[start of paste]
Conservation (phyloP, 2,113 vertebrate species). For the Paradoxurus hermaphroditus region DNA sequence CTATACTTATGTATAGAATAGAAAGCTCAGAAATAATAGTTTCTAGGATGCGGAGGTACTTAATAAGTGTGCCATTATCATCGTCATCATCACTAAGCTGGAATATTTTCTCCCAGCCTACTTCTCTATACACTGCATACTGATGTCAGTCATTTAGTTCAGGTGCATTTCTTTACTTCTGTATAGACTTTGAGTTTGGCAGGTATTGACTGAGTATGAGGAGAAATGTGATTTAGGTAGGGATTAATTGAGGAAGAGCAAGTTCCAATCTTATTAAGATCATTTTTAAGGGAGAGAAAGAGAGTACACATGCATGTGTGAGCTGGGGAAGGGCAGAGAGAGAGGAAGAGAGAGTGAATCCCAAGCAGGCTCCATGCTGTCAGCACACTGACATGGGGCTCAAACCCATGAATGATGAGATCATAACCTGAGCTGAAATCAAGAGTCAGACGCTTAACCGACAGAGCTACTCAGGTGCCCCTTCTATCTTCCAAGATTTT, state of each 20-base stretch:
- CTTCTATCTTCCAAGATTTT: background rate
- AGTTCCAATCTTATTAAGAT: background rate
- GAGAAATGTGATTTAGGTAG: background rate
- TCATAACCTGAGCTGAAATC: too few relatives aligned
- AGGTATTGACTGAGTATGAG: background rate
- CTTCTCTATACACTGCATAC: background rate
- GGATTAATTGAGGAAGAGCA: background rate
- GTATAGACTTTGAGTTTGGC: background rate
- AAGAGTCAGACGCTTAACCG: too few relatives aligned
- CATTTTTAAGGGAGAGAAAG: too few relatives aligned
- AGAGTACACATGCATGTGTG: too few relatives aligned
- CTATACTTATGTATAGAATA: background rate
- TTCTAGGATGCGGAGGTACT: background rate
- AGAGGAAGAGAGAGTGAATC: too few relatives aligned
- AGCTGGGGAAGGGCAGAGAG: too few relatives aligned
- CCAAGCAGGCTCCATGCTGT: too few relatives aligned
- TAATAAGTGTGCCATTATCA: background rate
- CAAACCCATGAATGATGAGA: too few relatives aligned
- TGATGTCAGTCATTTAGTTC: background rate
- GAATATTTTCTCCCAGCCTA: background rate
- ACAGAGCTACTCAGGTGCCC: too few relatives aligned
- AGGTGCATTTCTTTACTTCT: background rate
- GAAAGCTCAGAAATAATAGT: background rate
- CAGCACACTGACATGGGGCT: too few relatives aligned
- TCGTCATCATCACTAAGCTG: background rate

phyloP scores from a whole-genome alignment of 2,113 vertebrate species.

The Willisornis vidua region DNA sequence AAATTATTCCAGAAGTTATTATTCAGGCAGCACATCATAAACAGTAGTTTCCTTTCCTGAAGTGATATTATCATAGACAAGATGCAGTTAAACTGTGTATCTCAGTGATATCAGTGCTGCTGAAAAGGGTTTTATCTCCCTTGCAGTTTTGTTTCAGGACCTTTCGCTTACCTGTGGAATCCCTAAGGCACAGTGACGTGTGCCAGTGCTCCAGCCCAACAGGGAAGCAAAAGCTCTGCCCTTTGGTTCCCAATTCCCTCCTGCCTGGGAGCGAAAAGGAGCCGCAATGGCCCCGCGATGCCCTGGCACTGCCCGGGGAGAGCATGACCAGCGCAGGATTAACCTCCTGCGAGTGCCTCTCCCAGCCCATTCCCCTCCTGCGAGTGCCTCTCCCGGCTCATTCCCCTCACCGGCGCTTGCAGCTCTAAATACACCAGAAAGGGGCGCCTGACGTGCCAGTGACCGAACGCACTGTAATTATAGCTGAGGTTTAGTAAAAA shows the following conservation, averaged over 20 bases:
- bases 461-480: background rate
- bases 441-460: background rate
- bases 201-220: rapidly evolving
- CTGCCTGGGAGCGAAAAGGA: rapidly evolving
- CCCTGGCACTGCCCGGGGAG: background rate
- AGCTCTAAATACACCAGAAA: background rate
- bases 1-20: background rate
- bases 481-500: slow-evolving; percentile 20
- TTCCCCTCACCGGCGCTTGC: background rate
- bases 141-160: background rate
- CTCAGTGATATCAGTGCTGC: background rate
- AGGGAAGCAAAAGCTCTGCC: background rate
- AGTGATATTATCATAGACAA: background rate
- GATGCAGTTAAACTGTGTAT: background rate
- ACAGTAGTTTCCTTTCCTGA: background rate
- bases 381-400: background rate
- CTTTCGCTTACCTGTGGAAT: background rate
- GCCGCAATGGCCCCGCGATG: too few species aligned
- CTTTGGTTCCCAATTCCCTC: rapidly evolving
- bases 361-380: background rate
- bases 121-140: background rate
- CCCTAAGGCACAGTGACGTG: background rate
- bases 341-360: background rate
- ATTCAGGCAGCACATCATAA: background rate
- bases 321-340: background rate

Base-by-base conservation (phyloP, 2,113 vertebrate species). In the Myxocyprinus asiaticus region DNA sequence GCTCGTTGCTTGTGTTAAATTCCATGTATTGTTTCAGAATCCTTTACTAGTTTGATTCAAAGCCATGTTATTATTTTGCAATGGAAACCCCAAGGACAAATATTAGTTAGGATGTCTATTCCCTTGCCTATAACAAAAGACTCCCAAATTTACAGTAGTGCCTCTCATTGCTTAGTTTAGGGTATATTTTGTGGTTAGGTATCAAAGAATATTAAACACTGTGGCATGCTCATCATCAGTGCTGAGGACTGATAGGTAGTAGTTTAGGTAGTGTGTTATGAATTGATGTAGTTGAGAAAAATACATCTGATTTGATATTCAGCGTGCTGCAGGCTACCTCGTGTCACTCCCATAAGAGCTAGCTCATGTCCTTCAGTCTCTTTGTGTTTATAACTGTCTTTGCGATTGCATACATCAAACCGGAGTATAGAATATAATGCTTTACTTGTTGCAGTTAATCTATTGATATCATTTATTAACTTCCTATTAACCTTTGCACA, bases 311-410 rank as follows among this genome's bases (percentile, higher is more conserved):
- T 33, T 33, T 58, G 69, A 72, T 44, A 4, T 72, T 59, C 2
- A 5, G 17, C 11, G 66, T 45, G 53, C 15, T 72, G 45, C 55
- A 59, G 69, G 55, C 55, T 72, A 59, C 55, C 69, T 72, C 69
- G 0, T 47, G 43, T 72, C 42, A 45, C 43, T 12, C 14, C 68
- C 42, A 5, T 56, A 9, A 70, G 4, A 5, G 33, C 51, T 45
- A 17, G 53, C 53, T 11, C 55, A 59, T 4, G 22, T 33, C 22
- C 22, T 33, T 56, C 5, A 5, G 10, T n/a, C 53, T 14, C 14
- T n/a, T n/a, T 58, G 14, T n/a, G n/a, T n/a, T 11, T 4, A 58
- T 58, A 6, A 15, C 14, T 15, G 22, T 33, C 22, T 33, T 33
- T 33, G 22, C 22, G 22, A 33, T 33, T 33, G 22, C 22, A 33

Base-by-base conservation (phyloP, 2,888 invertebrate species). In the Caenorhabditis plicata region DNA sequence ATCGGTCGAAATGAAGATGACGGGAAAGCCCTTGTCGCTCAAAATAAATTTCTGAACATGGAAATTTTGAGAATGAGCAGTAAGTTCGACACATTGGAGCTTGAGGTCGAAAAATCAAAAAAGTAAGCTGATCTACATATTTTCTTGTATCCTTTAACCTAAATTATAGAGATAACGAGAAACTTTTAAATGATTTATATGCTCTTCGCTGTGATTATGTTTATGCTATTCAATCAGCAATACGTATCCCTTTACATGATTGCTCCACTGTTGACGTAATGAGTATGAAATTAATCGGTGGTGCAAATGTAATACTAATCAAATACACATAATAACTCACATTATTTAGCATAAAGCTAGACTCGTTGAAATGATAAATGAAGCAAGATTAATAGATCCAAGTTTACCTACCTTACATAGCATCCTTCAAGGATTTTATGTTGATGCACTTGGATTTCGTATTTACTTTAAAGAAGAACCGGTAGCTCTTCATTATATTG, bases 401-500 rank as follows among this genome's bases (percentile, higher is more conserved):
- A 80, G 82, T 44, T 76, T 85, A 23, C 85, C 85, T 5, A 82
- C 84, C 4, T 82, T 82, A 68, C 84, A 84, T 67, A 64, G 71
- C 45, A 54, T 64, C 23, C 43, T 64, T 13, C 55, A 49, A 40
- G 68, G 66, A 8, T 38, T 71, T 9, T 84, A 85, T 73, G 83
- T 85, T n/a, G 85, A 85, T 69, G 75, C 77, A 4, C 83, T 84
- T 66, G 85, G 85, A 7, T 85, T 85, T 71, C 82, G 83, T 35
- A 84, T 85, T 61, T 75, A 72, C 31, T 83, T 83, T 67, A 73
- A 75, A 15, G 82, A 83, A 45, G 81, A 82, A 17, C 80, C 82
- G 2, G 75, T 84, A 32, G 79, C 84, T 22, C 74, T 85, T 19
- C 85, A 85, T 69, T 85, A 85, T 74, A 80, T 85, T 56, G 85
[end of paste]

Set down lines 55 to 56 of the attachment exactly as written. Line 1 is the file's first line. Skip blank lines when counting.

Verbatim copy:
- T 33, T 33, T 58, G 69, A 72, T 44, A 4, T 72, T 59, C 2
- A 5, G 17, C 11, G 66, T 45, G 53, C 15, T 72, G 45, C 55